FRANKFURT – The European Central Bank is launching a review of 128 of the eurozone’s biggest banks, a push to restore faith in the financial system — and lay the groundwork for growth — after similar studies fell short.
The review will be a key test of the ECB’s credibility as it prepares to take over as the European Union’s banking supervisor. Previous stress tests carried out in 2009 and 2011 by another agency with more limited powers, the European Banking Authority, cleared several banks that were in need of rescuing soon after.
Europe’s slow progress in cleaning up the banks contrasts with the United States. There, officials moved early to make banks strengthen their financial buffers in the wake of the 2008 collapse of investment bank Lehman Brothers.
The ECB announced Wednesday that its review of the banks will begin next month and take a year. Working with national regulators, ECB officials will take a broad look at the banks’ holdings and financial strength. In particular, they will look for hidden losses such as loans to businesses and real estate projects that are unlikely to be repaid.
ECB President Mario Draghi called it “an important step forward for Europe and for the future of the euro area economy.”
The ECB’s review will be followed by a stress test that would simulate bank losses in a sudden economic downturn or financial crisis, conducted along with the European Banking Authority.
The question is whether that stress test will be more credible than the previous ones.
Thomas Huertas, a partner in a unit of Ernst & Young, said they probably would because the ECB will have already reviewed the banks’ balance sheets before conducting the test — something the EBA was not able to do before.
At the end, banks could be pushed to repair their finances by raising more capital or selling off risky holdings.
The issue is import for Europe’s recovery because banks that are holding soured investments, such as bad loans, may be unable or unwilling to find cash to lend to businesses that need credit to expand their operations. They may also be asking for higher interest rates to lend, blunting the ECB’s ability to stimulate the economy with lower borrowing costs.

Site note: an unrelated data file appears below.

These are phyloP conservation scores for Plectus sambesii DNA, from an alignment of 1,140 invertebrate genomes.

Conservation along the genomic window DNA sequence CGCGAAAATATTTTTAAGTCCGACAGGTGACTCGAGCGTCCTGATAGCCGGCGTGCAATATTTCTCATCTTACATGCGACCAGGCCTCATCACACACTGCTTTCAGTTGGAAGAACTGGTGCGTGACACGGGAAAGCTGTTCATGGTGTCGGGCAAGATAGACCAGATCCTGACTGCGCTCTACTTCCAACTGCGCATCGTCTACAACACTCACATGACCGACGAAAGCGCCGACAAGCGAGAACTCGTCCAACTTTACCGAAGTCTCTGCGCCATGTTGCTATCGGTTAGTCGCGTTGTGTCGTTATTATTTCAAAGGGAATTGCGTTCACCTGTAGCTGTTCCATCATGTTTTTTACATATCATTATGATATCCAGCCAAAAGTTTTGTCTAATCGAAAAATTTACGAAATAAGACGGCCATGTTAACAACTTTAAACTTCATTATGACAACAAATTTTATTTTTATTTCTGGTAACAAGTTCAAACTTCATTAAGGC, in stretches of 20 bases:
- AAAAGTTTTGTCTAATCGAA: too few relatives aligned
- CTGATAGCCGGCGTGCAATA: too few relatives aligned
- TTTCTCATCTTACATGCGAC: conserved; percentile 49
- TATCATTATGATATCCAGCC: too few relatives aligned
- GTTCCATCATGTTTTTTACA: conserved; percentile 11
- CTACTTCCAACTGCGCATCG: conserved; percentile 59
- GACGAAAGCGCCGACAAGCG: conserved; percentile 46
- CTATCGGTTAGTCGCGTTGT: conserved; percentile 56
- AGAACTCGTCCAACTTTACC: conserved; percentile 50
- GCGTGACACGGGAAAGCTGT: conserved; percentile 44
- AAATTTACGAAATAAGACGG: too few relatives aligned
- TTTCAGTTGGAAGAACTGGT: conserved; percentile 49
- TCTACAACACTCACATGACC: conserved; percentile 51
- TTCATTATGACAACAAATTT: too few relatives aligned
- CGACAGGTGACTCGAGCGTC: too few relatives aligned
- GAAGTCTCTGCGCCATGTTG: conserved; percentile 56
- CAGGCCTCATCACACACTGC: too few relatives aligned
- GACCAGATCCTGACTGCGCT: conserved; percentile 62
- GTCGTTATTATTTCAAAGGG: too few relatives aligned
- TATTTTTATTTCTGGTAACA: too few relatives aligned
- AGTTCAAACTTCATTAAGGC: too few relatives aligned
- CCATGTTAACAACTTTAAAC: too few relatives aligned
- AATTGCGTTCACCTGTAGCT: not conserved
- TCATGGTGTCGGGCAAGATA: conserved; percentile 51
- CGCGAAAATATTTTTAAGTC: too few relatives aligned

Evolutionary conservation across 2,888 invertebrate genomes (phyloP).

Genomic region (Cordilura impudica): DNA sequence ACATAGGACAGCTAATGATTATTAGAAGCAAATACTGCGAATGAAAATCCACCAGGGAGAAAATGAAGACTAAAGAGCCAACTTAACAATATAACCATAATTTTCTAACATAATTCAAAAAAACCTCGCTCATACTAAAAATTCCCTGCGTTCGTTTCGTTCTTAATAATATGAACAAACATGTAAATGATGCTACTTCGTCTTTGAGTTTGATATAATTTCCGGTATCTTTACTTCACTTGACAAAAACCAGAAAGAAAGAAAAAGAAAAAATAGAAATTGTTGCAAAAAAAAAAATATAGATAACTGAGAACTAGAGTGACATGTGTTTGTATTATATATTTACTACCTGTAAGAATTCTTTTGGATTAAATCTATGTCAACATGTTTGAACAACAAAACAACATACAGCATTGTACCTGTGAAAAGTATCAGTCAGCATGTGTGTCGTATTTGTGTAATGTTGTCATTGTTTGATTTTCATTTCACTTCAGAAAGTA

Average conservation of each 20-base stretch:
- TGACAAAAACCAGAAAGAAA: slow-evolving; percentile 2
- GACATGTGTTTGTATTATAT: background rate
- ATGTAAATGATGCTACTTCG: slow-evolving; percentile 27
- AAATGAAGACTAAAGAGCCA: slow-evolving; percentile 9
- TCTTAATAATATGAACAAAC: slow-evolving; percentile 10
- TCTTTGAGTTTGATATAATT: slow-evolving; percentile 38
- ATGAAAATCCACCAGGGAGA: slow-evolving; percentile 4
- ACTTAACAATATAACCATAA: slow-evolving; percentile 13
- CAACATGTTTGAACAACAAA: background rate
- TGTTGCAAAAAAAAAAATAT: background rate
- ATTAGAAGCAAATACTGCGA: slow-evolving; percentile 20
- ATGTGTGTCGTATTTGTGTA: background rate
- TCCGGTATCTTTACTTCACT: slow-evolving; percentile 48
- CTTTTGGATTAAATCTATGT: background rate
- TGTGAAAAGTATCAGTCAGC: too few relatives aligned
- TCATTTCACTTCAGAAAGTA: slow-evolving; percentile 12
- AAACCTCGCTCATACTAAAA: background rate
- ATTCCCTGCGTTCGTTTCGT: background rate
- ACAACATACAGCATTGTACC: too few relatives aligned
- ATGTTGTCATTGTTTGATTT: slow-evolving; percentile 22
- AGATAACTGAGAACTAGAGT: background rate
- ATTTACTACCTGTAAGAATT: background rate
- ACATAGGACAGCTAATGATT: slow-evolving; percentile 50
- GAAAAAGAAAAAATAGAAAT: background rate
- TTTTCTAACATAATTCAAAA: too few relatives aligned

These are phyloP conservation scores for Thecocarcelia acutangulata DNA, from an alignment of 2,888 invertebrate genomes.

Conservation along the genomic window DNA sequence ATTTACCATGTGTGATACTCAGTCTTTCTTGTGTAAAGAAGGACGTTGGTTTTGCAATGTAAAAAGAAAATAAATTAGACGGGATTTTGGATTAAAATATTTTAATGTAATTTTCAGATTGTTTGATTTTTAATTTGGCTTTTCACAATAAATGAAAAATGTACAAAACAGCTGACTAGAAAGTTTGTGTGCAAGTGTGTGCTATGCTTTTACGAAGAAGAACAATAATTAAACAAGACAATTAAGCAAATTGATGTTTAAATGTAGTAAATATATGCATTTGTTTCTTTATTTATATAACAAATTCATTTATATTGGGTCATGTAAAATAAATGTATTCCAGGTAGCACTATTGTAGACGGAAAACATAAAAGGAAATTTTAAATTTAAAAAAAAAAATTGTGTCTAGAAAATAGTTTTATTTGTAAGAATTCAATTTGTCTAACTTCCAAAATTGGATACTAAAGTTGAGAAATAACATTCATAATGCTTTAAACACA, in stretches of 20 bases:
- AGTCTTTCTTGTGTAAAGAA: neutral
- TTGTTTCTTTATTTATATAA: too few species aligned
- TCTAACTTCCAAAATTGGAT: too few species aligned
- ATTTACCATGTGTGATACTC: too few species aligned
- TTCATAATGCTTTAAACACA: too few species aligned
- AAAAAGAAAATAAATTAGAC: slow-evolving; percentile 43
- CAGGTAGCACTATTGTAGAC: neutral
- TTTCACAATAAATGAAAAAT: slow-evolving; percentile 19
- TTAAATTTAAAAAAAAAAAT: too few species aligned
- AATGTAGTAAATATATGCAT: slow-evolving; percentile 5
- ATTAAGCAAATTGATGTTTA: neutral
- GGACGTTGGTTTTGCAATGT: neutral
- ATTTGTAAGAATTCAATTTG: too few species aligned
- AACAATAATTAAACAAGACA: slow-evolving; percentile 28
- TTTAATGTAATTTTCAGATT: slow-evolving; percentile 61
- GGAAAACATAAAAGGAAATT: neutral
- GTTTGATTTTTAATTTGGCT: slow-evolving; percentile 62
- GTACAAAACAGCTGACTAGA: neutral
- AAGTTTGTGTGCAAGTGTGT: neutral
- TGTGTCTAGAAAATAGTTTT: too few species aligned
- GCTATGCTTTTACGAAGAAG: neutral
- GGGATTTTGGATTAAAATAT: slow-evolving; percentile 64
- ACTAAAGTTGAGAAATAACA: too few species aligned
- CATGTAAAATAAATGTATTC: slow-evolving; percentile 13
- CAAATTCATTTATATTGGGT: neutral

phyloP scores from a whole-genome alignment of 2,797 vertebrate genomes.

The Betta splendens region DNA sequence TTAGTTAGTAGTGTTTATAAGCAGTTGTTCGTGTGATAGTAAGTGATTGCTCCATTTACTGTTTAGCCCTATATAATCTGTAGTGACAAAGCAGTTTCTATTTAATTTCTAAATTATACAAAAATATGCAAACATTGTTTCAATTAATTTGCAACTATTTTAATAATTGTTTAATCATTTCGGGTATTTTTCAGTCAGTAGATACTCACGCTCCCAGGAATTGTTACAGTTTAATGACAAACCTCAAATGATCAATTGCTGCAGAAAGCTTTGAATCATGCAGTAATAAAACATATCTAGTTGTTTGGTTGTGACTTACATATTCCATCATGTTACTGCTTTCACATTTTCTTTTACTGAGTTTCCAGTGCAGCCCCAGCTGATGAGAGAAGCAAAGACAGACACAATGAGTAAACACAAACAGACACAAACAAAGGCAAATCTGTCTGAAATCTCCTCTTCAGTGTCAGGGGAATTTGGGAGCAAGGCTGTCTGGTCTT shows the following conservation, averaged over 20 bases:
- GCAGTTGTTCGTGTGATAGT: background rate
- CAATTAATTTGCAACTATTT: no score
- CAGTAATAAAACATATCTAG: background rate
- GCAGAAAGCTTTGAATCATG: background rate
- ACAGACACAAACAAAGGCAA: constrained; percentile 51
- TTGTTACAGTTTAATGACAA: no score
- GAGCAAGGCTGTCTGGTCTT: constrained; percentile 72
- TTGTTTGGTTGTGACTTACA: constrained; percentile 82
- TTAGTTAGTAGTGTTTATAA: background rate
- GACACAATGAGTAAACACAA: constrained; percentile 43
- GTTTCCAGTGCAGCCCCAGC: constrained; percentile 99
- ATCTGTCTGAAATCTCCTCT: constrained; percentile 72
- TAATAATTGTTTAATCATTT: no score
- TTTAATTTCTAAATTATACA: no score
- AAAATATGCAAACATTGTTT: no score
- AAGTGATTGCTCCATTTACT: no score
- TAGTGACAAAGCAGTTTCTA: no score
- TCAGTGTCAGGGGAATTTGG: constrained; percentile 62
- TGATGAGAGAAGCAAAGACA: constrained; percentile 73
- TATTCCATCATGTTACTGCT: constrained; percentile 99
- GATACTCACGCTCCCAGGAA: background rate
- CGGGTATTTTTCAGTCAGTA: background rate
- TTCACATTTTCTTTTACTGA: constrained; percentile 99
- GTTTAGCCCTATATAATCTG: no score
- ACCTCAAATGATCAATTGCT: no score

The eurozone grew only 0.2 per cent in the second quarter after contracting for six quarters and unemployment remains high at 12 per cent.
The asset review and stress test need to be done before the ECB takes over as the European Union’s banking supervisor next year. The single supervisor is part of a broader effort to strengthen the financial system and prevent a repeat of the debt problems afflicting countries such as Spain and Ireland, where bank bailouts hurt government finances.
Ignazio Angeloni, an ECB official, said the result would call for “repair where repair is necessary” and won’t necessarily include a figure for raising new capital.
The ECB’s job may be complicated by the fact that Europe does not yet have a single authority to restructure or shore up banks that review identifies as weak. European leaders are still debating how to set up such an authority. If banks cannot raise new capital from private investors, they could turn to their national authorities. Under some circumstances, the eurozone’s bailout fund could be used, but the idea has faced stiff political resistance from governments.